Guest Commentary: Stewart’s Woes Don’t Diminish Her Strengths

Mar 22, 2004  •  Post A Comment

Remember that girl in school who won the city science trophy with the volcano that spewed lava perfectly on cue? Who landed the cookie-sales prize for your scout troop by parking herself and her Thin Mints at the train station or someplace else no one considered? Who always read one more book, wrote four more pages and correctly spelled one more word than you?
And remember your pleasure when she fell flat on her face in the school cafeteria, nose-first into her meatloaf and Jell-O special?
Make the cafeteria a studio commissary, and that’s the Martha Stewart situation. Being neither an attorney nor a stockbroker, I won’t weigh in on the case. As a longtime TV public relations executive who worked with Martha on “Martha Stewart Living,” I’m qualified to opine about its surrounding circus and what we learned.
And it’s not a good thing.
I don’t recall one media expert analyzing what John Rigas wears to court these days. Or whether Peter Bacanovic’s briefcase was a designer model and what that told the jury. While few notice Martha’s series wardrobe (low-key slacks and shirts), the airtime devoted to the price of her handbag and cut of her hair was amazing.
And let’s hope the epidemic of cloying wordplay and numbing alliteration is over. “Domestic diva.” “Homemaking maven.” Yet I haven’t seen the media call Brian Roberts “Comcast’s corporate gladiator” or Michael Eisner “Pirate of the Caribburbank.”
So let’s finally acknowledge the elephant in the room, staring us all in the face. Martha achieved success because she had a brilliant business vision and worked endlessly to make it reality. But that vision revolved around what’s traditionally dismissed as women’s work, and her style seemed more Barry Diller than Betty Crocker. While many industries-including ours-happily reaped the results of her talents, there’s tremendous satisfaction with her current Jell-O-faced position.
America chants the “land of opportunity” mantra, but we prefer that our success stories humbly rise up by bootstraps, win by dumb luck or be crass but engaging outsized characters; just ask Donald Trump.
Martha was none of that. She represented a rare kind of accomplished woman: never downplaying achievements, apologizing for success nor seeking identity through a more-powerful man. She applied that same matter-of-factness-and encouraged it from others-to every project tackled on-air. And off. When I was caught in homemaking hell-seated beside her at a cookie-decorating event, having never squeezed an icing tube in my life-she prodded me to try and then, looking at my dismal result, said, “See! You did a good job!” Which hits on a Martha misperception that she is exacting and hypercritical: Knowing her mother was a teacher is key to understanding her approach. She offers guidance in a you-can-do-it way … and you walk off convinced and willing to try. It’s a very empowering message.
As senior VP of communications at CBS Enterprises and Eyemark Entertainment, I worked with Martha and her company on “Living” for five years. Throughout that association and since I’ve repeatedly encountered two other misperceptions. To those charging, “She doesn’t make all those things herself!” I ask whether they believe that elves inside trees actually bake Keebler cookies. The beauty of the Martha Stewart Living brand is that Martha created and nurtured a vision and it’s been translated, with impeccable quality control, in countless ways.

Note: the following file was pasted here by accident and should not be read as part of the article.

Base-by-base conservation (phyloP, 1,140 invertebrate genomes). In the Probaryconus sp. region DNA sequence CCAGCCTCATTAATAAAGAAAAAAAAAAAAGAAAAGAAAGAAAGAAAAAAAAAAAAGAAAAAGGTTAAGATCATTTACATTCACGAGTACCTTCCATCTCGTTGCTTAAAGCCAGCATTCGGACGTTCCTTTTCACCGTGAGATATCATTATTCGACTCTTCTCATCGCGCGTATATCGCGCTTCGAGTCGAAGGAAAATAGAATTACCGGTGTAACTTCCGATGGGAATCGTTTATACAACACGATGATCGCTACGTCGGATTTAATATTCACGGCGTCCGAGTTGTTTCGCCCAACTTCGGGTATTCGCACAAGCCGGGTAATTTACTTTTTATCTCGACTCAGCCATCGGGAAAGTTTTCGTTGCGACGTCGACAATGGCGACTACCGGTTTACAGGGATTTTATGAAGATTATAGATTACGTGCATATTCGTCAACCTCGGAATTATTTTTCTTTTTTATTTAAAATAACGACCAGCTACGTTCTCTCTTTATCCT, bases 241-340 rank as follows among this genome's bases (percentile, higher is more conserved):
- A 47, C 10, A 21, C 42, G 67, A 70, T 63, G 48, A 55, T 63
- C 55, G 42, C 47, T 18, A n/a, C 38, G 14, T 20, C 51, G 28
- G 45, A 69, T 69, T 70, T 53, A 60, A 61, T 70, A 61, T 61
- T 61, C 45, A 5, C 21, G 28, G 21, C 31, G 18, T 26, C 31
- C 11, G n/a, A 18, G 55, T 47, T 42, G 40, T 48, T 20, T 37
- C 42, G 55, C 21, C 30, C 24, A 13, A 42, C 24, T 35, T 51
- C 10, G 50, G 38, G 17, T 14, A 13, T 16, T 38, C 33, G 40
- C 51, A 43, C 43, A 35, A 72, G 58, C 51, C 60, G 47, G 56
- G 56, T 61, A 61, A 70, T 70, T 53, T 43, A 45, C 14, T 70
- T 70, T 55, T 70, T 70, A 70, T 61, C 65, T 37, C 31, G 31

The other misperception? “Isn’t she just a [derogatory misogynist term]?” I’d ask why that mattered; what Bill Gates or Sumner Redstone is like privately wouldn’t affect my respect for his accomplishments. But what I didn’t say often enough was: Martha was great. Smart. Direct. Challenging. And funny.
As a woman professional, I also learned from Martha that quality is paramount. She taught dignity and poise under pressure: first at our 1997 series launch press conference, facing 100 journalists only days after the publication of a scathing biography of her, and again recently. And she proved that as a woman you needn’t bat your eyes, withhold opinions or be a doormat to make it in the business world.
Or do you?
HBO’s telefilm “Iron-Jawed Angels” reminds us that the term “suffragette” was used to diminish the efforts of women suffragists who fought for the vote. Martha’s situation has sparked similar devaluation. Of course she was masterful enough to build an empire, the spin now goes, but it was only housekeeping. The distinctive manner and tone we praised for launching a genre spawning series and entire networks are now character flaws. If a Jewish or African American corporate leader were the target of stereotypes and trivialization the outcry would rightfully resonate.
Yet professional women have been noticeably silent. Belated jealousy for that overachieving classmate? Possibly. My guess is that Martha offers a cautionary tale to everyone believing the glass ceiling has broken through or holey enough to be irrelevant. So I’m still learning from Martha: that even nowadays, you’re only one of the boys until you’re not. Let’s hope that doesn’t mean pink power suits are returning from the closet’s depths, while visionary leadership, passionate opinions and strong personalities are going back in.
Andi Sporkin manages strategic communications for television and media companies and can be reached at andisporkin@aol.com.